Insights on Reaching a Living Wage
An analysis by the Fair Labor Association (FLA) finds that factory workers in Vietnam work excessive overtime, beyond what is acceptable by international standards, to close the significant gap between what they earn and what they need to provide for themselves and their families.
The findings in FLA’s new report, Toward Fair Compensation in Vietnam: Insights on Reaching a Living Wage, reflect data collected over three years representing 13,000 workers across 38 FLA-affiliated factories in Vietnam. The report’s key findings:
- Workers who earn a salary on par with living wage estimates do so only through excessive hours and days of work without rest, in violation of international health and safety standards. It is common for workers in facilities with rest day violations to work more than 50 hours of overtime a month.
- Although the average worker in FLA-affiliated factories in Vietnam earns more than double the legal minimum wage, a worker would need a pay increase of almost 25 percent to reach the lowest consensus living wage estimate, as benchmarked by the Global Living Wage Coalition.
- Under Vietnam’s proposed 5.3 percent minimum wage increase for 2019, minimum wages would remain less than half (48.2 percent) of the Global Living Wage Coalition benchmark.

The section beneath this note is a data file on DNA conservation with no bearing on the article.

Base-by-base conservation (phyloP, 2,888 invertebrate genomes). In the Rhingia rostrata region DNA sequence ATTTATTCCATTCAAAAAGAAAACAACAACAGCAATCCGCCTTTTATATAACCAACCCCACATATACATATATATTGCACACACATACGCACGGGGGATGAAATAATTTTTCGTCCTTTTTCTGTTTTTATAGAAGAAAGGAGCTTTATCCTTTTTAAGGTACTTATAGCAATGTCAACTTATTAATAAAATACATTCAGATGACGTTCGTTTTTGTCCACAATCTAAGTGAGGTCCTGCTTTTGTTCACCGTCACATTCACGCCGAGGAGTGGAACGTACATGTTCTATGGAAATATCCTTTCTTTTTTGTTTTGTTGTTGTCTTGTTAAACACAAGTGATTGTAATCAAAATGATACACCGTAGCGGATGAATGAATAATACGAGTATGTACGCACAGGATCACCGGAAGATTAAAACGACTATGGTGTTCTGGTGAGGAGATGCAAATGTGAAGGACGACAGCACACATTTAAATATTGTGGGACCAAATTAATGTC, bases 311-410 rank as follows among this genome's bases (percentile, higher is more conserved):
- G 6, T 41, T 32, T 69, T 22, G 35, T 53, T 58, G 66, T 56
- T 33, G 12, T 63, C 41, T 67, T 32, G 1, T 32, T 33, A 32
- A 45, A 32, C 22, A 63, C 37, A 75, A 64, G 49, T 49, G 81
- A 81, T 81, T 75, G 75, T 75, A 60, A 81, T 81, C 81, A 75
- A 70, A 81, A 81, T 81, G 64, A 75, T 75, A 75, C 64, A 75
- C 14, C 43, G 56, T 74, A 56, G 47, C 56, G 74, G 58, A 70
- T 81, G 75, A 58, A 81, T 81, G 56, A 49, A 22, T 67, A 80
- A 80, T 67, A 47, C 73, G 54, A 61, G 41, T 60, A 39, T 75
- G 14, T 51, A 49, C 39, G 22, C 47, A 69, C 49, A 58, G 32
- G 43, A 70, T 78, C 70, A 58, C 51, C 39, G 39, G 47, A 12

To address the issues identified by FLA, and mitigate the health and safety concerns of excessive overtime which can leave workers exhausted, injured, or worse, the report recommends:
- The government should increase the minimum wage to a level that ensures a worker will earn enough to pay for basic human needs and have some discretionary resources to spur factory compliance.
- Governments, unions, and brands should promote the adoption of industry-wide initiatives, such as ACT (Action, Collaboration, Transformation), that bring together government, unions and apparel brands to push for positive change on wages.
- Brands should: 1) Avoid using harsh negotiating tactics with suppliers that lead to razor thin margins, which often drive involuntary or excessive overtime; and 2) Review their costing policies to be sure that they are taking fair compensation into account.
- Brands and suppliers must work together to plan their production cycles to allow for a regular work week, without assuming or expecting that employees will work overtime.